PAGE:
The state has been trying to crack down on ER visits for conditions that are not critical. But health care providers say the state’s policies go too far, they’re unsafe for patients, and will shift costs to hospitals.
Hospitals and emergency room doctors want to address the problem their own way. They’ve put together what they call best practices for reducing unnecessary ER visits. A key component of that is using an electronic health information system.
Dr. Nathan Schlicher is an ER doctor who helped draft the alternative plan. He says the system will help hospitals share patient information, especially those who frequent ER’s to get pain medication.
Schlicher: “It will allow us to know where they’ve been, and to reach out to those facilities that we may otherwise not have known have provided care for them to get additional medical records as necessary.”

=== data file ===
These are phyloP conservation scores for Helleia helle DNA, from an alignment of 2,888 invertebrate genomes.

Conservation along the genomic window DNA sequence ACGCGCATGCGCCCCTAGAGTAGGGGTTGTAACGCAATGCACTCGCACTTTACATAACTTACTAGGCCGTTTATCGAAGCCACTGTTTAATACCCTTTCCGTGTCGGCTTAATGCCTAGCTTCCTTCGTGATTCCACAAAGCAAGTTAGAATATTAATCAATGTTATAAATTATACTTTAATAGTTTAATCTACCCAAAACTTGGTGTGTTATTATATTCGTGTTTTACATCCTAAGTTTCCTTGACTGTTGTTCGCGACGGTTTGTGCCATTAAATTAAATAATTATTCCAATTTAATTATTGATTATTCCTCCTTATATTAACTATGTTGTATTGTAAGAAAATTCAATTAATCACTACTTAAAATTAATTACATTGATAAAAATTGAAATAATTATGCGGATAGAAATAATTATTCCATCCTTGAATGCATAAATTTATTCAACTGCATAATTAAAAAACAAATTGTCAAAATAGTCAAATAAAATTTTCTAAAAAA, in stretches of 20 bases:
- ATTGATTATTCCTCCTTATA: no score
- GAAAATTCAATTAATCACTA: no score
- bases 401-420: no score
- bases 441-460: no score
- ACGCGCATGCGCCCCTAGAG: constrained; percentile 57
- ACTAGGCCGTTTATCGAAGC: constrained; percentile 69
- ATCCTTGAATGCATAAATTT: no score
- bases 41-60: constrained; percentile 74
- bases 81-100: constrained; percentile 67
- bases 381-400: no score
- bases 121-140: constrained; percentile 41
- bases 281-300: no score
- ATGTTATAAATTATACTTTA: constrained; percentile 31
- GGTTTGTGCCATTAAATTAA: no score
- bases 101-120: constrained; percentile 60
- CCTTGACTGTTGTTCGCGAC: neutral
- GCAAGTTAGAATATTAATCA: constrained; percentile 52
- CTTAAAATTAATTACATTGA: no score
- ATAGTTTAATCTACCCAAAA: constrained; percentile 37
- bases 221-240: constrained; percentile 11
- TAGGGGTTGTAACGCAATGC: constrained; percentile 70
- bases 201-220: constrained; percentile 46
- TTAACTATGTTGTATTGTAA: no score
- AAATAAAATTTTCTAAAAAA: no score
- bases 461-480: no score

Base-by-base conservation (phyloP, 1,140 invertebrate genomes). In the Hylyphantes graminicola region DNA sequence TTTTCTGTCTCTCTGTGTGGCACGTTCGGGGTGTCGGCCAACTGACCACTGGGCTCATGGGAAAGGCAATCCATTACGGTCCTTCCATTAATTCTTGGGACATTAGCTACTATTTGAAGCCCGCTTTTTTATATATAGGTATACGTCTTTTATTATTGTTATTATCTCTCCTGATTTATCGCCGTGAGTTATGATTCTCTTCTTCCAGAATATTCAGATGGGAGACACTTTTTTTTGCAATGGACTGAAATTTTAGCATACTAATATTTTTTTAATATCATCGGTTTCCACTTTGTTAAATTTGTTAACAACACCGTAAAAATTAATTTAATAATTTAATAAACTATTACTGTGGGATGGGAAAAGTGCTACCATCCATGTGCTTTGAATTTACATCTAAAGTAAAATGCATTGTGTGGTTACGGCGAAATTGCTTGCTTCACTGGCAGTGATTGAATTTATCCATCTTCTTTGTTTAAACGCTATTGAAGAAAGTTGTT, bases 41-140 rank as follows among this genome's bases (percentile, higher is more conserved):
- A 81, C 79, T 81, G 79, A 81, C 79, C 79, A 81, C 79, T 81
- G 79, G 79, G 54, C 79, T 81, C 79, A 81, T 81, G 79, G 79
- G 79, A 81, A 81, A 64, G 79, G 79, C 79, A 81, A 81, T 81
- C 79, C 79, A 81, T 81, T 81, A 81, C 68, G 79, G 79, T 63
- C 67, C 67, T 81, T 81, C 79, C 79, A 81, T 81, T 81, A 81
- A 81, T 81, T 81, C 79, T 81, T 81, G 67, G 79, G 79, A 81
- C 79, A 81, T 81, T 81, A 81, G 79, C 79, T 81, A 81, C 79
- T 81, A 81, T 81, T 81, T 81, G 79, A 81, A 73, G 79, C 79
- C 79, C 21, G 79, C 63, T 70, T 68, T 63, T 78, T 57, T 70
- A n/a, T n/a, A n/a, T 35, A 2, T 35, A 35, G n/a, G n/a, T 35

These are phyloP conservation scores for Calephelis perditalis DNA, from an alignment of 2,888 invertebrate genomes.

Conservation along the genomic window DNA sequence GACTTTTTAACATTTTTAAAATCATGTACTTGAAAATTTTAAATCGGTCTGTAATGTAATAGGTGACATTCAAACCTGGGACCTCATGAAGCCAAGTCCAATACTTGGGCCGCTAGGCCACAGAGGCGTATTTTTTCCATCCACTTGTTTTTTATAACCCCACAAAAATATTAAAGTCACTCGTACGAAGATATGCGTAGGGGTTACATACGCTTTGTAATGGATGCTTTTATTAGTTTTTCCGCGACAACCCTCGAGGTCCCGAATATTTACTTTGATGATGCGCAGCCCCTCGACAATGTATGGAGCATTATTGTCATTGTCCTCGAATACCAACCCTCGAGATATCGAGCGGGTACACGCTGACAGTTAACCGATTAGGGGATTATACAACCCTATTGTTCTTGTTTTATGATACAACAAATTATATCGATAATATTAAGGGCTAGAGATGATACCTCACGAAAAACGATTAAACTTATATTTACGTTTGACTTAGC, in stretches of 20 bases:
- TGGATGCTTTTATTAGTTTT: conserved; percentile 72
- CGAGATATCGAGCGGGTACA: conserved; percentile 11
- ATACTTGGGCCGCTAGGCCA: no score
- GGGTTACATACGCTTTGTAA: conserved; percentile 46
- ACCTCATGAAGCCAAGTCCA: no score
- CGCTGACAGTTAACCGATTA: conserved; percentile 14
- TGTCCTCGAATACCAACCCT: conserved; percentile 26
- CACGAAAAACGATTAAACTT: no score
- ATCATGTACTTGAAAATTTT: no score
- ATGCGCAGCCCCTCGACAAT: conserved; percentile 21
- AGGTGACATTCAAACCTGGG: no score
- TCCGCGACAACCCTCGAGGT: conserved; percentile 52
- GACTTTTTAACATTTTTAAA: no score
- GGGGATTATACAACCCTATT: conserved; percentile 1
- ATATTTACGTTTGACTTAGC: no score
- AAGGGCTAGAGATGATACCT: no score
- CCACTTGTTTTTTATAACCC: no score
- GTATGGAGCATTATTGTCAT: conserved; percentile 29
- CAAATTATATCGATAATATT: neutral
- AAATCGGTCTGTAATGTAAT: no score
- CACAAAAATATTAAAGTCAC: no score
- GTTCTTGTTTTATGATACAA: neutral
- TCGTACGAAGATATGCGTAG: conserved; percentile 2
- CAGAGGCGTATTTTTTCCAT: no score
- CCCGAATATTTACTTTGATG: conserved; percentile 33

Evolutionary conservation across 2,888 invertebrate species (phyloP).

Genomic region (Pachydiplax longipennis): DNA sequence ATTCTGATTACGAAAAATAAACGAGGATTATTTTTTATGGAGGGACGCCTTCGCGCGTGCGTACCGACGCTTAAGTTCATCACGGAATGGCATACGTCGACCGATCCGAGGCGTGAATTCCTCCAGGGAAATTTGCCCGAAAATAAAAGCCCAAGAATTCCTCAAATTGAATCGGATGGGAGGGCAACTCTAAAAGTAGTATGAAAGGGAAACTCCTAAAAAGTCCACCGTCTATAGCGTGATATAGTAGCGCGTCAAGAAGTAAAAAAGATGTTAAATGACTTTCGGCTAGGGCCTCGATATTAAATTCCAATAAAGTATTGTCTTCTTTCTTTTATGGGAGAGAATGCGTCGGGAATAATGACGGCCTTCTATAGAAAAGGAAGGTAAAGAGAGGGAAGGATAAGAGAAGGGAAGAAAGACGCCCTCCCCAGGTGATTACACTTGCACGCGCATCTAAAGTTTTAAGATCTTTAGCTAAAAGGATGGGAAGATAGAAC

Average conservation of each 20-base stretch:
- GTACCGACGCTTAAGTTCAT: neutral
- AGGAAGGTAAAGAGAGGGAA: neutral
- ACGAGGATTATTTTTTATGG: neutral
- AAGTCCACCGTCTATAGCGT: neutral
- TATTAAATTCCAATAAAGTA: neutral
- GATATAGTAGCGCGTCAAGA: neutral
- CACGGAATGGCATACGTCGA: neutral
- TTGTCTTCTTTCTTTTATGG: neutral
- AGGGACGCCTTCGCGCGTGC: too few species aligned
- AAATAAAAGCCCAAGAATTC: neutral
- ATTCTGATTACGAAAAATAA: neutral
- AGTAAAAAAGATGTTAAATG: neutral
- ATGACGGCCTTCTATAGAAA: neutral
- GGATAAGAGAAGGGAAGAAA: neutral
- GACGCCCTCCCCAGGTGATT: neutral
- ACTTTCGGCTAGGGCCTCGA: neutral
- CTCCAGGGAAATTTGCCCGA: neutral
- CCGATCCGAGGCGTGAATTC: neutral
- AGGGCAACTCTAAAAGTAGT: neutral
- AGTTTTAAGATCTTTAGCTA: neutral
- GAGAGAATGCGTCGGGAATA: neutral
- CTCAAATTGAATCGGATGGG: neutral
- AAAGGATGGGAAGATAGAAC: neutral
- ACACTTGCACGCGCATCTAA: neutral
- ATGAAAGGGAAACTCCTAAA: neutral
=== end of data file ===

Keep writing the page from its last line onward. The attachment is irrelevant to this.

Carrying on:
The idea is for any hospital to match the patient with the right treatment plan. Healthcare providers hope it’s one way to reduce ER visits. The plan also calls for emergency room doctors to be part of the state’s Prescription Monitoring Program.
By mid-June 75 percent of all hospitals in Washington must complete the requirements listed in the plan. If not, the state will force a bigger change. It will stop paying for ER visits it considers unnecessary.
Copyright 2012 KUOW